Heart rate (HR) indicates the number of beats per minute (bpm) of the heart, while heart rate variability (HRV) indicates the temporal fluctuation of the intervals between adjacent beats (NN). HRV expresses neuro-cardiac activity and is generated by heart- brain interactions and dynamics related to the function of the Autonomous Nervous System (ANS) and other components (body and ambient temperature, respiration, hor- mones, blood pressure). The flight activity, especially during training, provides for a prolonged state of alert of the student pilot, as well as careful management of the flight and simultaneous planning of the next steps, with attention to the unusual conditions and emergencies that may occur during all various stages. HRV can provide a good reference index for estimating the degree of evolution of the training process of stu- dent pilots and a valid tool for some indications of a physiological as well as clinical nature. To investigate this issue, we started a series of experiments, still ongoing, by coupling the flight task times of student pilots with changes in their HRV. Before each experimental session, the participating pilot student was equipped with five electrodes, three-channel Holter (ECG BIOMEDICAL, BI9100). For this purpose, we have defined three-time phases: ground flight operations (bfo), in-flight operations (dfo) and post- flight ground operations (afo). The HRV analysis was carried out using the time domain and frequency domain parameters. As regards the mean of the RR intervals in the dfo, an increase was observed in 29% of the sample, while a decrease was observed in the remaining 71%, compared to that in the bfo. The analysis of the data relating to very low frequencies (VLF), low frequencies (LF) and high frequencies (HF) in the sample highlighted the values indicated below. In dfo, an increase in VLF values in 18% of the sample and a decrease in 82% in the remaining 71% compared to what was observed in bfo. LF values in dfo increased in 29% of the sample and decreased in the remaining 71%, compared to bfo. Finally, the HF, in dfo increased in 29% and decreased in 71% of cases, compared to the values of the bfo. Additional significant differences were found between the cases in which the RR intervals decreased in the dfo compared to the bfo, and those in which the RR intervals increased in the dfo compared to the bfo. In conclu- sion, the observed data lead to reconsider some physiological correlates of the different components involved in the determinism of HRV of a subject who carries out intense psychophysical activity for a certain period. In fact, it is necessary to evaluate the role of the ANS, in its various divisions (parasympathetic, sympathetic, and enteric), as well as the activity of the baroreceptors, the respiratory cycle (respiratory sinus arrhythmia), the thermoregulatory and hormonal factors within the short and medium tasks term.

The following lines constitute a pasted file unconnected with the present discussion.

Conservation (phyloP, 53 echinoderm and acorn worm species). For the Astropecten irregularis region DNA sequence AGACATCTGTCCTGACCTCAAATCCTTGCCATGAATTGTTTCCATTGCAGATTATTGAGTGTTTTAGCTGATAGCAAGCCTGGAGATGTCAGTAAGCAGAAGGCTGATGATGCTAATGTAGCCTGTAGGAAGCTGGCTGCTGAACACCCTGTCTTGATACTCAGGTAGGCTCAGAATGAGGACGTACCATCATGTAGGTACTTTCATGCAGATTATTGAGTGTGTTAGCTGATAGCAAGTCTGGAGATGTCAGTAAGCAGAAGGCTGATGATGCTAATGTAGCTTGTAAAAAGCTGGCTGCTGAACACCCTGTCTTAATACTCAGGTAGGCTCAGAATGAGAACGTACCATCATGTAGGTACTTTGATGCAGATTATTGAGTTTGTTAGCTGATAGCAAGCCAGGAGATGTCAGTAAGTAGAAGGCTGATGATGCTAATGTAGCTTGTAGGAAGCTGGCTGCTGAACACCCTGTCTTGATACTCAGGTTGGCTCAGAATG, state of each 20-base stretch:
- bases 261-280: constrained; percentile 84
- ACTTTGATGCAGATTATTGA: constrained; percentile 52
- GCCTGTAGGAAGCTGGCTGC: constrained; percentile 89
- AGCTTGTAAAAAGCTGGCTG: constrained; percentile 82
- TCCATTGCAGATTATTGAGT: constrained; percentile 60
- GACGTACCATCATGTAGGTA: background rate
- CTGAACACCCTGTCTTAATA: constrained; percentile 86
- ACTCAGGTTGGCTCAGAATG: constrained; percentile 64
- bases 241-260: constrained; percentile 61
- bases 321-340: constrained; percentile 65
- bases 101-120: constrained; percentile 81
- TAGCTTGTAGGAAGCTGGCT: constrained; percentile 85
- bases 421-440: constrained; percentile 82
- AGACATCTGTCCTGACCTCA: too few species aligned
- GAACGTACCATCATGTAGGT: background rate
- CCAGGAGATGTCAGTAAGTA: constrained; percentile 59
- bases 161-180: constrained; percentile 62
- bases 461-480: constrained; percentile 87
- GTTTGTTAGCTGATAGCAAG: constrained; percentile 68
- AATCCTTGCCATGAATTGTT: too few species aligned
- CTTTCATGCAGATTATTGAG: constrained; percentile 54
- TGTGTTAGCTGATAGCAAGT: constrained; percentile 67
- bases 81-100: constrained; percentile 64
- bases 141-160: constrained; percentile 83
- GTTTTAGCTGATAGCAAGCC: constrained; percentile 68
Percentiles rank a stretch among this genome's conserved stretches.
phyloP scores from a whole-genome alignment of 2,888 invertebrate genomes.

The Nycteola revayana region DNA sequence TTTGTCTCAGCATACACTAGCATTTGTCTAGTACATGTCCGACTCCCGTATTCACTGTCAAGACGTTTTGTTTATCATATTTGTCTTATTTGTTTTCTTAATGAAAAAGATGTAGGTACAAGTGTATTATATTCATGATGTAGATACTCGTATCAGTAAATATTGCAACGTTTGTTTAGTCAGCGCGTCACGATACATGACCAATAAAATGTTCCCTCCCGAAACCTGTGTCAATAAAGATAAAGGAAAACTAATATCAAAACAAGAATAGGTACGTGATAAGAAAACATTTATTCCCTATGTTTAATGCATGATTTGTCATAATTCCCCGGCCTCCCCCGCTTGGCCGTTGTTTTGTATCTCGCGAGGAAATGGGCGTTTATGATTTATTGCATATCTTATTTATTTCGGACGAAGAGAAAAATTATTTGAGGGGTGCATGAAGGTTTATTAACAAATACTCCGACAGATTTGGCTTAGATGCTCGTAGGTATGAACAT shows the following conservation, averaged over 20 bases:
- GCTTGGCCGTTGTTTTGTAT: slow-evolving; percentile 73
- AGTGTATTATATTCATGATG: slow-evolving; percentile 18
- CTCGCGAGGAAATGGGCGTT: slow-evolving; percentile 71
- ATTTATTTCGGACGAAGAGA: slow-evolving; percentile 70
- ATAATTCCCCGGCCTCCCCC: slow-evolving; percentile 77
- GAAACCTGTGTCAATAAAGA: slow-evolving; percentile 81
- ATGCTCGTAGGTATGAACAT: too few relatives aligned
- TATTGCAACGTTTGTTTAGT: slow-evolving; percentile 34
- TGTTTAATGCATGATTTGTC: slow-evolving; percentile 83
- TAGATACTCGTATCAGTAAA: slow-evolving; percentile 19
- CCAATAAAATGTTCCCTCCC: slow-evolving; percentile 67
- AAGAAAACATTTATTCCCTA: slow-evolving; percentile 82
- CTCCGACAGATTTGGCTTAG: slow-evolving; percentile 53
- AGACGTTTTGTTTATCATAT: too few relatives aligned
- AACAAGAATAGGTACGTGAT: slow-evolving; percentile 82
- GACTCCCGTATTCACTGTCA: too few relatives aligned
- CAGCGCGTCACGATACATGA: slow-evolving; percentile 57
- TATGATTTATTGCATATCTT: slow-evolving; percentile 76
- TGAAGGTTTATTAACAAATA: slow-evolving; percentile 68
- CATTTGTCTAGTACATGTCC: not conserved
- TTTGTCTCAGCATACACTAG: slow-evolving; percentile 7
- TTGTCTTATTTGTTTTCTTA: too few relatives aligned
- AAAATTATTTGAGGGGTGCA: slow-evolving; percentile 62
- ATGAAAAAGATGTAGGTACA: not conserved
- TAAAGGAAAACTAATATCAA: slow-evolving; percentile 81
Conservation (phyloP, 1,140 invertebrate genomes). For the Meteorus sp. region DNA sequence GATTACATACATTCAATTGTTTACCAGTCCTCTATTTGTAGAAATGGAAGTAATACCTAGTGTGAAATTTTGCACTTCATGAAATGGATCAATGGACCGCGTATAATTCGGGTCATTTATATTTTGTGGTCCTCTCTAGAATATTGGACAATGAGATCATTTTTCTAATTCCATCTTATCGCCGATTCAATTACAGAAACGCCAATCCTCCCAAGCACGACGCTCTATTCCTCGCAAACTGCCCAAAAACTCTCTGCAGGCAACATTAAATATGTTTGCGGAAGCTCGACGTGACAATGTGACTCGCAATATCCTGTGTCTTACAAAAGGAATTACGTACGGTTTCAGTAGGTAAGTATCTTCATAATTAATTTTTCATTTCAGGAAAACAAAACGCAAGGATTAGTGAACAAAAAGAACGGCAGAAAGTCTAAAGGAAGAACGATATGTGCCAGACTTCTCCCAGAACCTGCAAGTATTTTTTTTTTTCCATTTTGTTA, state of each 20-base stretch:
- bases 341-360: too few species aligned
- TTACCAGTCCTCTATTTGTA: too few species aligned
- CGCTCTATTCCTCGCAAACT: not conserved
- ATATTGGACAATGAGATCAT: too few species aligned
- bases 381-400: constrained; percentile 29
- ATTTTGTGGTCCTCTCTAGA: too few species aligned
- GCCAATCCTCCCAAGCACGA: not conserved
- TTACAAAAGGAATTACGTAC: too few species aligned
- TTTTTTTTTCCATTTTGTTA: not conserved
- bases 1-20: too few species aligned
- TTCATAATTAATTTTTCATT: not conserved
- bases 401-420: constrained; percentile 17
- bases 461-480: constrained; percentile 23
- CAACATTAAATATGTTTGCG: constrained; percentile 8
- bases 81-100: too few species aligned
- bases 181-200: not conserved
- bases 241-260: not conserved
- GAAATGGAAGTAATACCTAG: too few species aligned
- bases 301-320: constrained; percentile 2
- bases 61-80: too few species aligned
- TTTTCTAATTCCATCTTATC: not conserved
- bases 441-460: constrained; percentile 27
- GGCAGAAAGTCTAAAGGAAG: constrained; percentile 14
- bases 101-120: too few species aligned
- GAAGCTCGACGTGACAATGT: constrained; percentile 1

Elettrocardiogramma (ECG), Variabilita` della Frequenza Cardiaca (HRV), Avia- zione, Pilota.
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Utilizza questo identificativo per citare o creare un link a questo documento: https://hdl.handle.net/20.500.11769/545349